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Balancing mobility and stability

Discussion in 'Biomechanics, Sports and Foot orthoses' started by scotfoot, Jul 23, 2017.

  1. scotfoot

    scotfoot Active Member


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    So listening to this interview , core stability is not about limiting movement but about control of movement and core strengthening exercise programmes designed around limiting movement are not generally a good idea . So I am guessing then that static hold type exercises are lees than optimal . That being the case then, in terms of the trunk , out would go the plank and ,with regard to the foot , out goes the short foot exercise .

    Paul Hodges: Balancing mobility and stability - YouTube


    upload_2017-7-23_19-6-5.jpeg ▶ 9:45

    9 Feb 2015 - Uploaded by British Journal of Sports Medicine (BJSM)
    Professor Paul Hodges, University of Queensland, debunks common misconceptions around core stability. It ...
     
  2. scotfoot

    scotfoot Active Member

    So with regard to the above, and in my opinion , if you wanted to strengthen the intrinsic muscles of the foot and so provide a more functionally responsive foot core , you would use the the proven resistance band exercises of Mickle . (1)


    (1)
    Efficacy of a progressive resistance exercise program to ... - NCBI

    https://www.ncbi.nlm.nih.gov/pubmed/27780109
    by KJ Mickle - ‎2016 - ‎Cited by 1 - ‎Related articles
    Efficacy of a progressive resistance exercise program to increase toe flexor strength in older people. Mickle ... Electronic address: Karen.mickle@vu.edu.au.
     
  3. scotfoot

    scotfoot Active Member

    Looking at post 1 above , how useful would the plank or plank rows be to a golfer ? Golf is very much a rotational sport and , going by the my interpretation of the words of Prof Paul Hodges (above video) , static core strengthening is not ideal .
    I recently had a look at the gym regime used by Rory McIlroy and for core strength he uses the plank and plank rows .
    Why ?

    Rory McIlroy gym routine - Golf Monthly

    www.golf-monthly.co.uk › News › Home17 Oct 2016 - In this exclusive feature, Neil Tappin joins Rory McIlroy for a full training session. What goes in to the Rory McIlroy gym routine and how tough is ...
     
  4. scotfoot

    scotfoot Active Member

    One other thing strikes me about the Rory McIlroy's routine and that is the apparent lack of progressive resistance training for the intrinsic muscles of the feet . The intrinsic muscles are known to become more active with increasing postural demand and to have an important role in balance .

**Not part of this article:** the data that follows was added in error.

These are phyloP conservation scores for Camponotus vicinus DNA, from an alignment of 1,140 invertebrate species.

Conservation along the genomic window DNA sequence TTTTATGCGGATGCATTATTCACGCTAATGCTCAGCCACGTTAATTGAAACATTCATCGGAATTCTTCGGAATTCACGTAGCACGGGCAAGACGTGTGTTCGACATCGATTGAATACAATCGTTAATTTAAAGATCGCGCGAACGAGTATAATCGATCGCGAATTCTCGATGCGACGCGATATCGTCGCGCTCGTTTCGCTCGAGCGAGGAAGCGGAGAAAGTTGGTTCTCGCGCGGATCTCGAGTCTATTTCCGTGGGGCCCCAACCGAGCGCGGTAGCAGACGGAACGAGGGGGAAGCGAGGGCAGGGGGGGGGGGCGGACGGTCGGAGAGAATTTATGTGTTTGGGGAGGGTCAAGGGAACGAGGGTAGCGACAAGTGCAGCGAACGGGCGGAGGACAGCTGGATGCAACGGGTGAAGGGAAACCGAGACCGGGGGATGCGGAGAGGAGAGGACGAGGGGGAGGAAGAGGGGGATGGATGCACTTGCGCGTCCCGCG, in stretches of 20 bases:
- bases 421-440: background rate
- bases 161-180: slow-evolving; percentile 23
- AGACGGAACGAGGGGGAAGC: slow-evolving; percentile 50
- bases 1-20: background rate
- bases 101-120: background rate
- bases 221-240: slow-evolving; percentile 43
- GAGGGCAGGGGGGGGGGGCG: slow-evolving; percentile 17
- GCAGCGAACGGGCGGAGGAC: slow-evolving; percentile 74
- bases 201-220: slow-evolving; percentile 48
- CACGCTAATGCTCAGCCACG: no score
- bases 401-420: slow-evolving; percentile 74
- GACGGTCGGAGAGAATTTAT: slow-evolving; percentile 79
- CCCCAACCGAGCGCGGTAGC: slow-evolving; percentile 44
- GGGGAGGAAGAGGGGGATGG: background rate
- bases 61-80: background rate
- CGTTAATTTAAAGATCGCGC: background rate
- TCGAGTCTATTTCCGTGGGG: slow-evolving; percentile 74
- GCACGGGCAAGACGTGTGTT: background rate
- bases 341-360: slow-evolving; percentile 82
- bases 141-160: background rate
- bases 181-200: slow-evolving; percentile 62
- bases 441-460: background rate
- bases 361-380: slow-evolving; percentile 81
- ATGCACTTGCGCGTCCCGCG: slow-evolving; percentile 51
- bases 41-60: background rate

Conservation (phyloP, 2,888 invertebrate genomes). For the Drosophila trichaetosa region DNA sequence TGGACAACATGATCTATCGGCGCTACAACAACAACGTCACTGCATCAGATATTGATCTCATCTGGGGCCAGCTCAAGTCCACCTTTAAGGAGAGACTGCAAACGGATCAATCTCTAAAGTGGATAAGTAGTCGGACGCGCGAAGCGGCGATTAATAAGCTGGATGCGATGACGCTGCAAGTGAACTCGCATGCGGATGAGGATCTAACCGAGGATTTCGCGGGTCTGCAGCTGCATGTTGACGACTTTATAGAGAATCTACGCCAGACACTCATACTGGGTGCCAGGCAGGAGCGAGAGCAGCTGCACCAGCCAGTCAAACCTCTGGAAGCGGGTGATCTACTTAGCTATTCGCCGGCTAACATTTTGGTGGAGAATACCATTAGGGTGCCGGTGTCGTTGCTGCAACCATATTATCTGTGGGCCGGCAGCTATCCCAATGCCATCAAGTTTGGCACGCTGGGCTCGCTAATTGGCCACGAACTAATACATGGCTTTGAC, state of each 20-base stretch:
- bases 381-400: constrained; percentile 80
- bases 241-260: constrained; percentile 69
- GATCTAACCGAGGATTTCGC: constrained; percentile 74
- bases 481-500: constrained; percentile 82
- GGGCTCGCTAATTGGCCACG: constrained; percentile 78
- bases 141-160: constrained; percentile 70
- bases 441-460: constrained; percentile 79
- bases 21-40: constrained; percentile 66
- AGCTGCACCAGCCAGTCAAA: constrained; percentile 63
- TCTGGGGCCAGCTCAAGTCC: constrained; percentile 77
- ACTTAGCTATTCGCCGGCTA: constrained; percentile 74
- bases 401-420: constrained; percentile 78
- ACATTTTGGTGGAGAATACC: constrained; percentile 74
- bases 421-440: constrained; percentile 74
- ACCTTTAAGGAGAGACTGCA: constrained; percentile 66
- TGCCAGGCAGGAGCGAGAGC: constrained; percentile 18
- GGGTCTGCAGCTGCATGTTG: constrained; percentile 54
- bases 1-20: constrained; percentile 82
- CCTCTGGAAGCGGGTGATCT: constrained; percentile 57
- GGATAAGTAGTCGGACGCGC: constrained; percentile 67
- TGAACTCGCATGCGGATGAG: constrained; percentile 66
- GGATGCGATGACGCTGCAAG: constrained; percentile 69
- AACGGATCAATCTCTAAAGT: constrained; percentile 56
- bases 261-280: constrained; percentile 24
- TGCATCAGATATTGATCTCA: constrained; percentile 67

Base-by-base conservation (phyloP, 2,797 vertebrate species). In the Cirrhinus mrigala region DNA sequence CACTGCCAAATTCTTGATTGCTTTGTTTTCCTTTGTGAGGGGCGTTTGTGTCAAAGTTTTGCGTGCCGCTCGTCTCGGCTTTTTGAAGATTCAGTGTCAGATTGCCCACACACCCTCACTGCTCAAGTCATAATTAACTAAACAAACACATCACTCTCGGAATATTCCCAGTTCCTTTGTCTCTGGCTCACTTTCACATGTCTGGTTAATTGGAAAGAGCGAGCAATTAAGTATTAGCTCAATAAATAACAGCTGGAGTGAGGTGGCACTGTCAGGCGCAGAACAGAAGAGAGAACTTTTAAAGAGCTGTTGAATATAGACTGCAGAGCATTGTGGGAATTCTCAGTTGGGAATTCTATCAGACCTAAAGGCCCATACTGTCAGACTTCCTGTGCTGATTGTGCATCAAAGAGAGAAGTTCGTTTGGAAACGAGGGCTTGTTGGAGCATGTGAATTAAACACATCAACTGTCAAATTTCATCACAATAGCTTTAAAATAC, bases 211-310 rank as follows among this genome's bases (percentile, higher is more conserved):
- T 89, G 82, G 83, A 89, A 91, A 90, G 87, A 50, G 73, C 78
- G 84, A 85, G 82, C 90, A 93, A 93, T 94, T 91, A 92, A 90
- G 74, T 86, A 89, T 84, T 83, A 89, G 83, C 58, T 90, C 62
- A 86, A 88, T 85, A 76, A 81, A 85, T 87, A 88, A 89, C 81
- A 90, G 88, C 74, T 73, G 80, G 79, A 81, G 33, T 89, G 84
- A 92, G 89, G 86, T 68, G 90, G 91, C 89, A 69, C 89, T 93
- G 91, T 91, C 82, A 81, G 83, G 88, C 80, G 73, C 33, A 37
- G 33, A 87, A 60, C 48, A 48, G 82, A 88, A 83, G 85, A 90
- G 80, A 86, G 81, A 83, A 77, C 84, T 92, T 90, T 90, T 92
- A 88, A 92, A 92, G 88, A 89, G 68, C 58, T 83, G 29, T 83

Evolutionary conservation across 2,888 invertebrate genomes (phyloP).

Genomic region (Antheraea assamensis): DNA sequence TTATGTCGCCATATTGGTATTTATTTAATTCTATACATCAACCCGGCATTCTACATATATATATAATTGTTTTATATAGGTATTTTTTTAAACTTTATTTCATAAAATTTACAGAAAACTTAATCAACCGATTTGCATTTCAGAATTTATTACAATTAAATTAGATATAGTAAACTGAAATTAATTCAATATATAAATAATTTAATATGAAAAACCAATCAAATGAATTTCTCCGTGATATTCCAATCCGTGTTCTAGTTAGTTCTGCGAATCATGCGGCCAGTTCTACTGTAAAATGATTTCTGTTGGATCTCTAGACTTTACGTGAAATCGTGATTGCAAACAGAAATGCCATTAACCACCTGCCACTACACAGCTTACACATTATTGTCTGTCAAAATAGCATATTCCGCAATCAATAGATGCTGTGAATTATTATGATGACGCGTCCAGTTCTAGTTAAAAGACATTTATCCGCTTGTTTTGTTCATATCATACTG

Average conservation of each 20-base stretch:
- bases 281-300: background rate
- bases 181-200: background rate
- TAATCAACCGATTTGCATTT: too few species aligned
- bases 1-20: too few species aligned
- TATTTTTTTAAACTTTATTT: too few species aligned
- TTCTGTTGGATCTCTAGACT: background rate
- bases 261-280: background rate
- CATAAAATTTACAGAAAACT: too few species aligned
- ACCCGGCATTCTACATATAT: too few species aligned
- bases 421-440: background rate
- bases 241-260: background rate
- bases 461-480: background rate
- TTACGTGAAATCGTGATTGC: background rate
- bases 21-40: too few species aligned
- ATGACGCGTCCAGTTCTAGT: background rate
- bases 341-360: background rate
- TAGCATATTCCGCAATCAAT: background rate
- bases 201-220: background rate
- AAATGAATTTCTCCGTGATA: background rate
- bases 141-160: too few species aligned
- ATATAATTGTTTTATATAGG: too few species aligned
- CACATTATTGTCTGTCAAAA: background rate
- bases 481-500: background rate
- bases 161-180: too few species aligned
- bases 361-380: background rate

A professional golfer is a pretty finely tuned sports person and many hours of practice are involved in honing technique . But what happens if the power produced by the rest of the body is increased but the strength of the intrinsic remains unchanged ? Might it be that the muscles of the feet can no longer perform in a constant fashion during the golf swing if gym routines increase leg strength but not foot strength ?

    If you are going to introduce progressive resistance training for the legs then perhaps you should do the same for the feet to keep a balance between the two .

    Here is one of the most insightful papers on intrinsic muscle strengthening to date -
    Efficacy of a progressive resistance exercise program to ... - NCBI

    https://www.ncbi.nlm.nih.gov/pubmed/27780109
    by KJ Mickle - ‎2016 - ‎Cited by 1 - ‎Related articles
    Electronic address: Karen.mickle@vu.edu.au. ... However it is unknown whether strengtheningprograms can restore toe flexor strength in older individuals.
     
  5. scotfoot

    scotfoot Active Member

    Further to the above , a lot has been said about weight distribution at address and weight shift during execution of the golf swing . However , a fairly recent article by a PGA golf coach , Bill Schmedes ,makes things a lot clearer . Simply put , force plate technology has shown that regardless of how things look to the naked eye , all top golfers spread their weight and move their center of pressure in a very similar way . However , perhaps most interestingly from a balance /intrinsic muscle point of view , the evidence shows that during the swing , top players apply the majority of force generated to the ground through the forefoot and not the heel . In this stance the intrinsics likely have an even more important role to play than if the ground reaction forces were being generated more evenly between the heel and the ball of the foot .

    So , based in part on this article (below) , if a top golfer increases leg power through training and can then cause greater ground reaction forces to be developed , it might be wise to strengthen the feet /intrinsics to maintain a consistent swing that does not become unpredictable with increasing effort .

    The difference between professionals and amateurs is in the ground ...

    www.golfwrx.com › Instruction28 Apr 2014 - Ok, the difference between amateur and professionals isn't necessarily in the ground. It's more about how you use it. We all enjoy watching the
     
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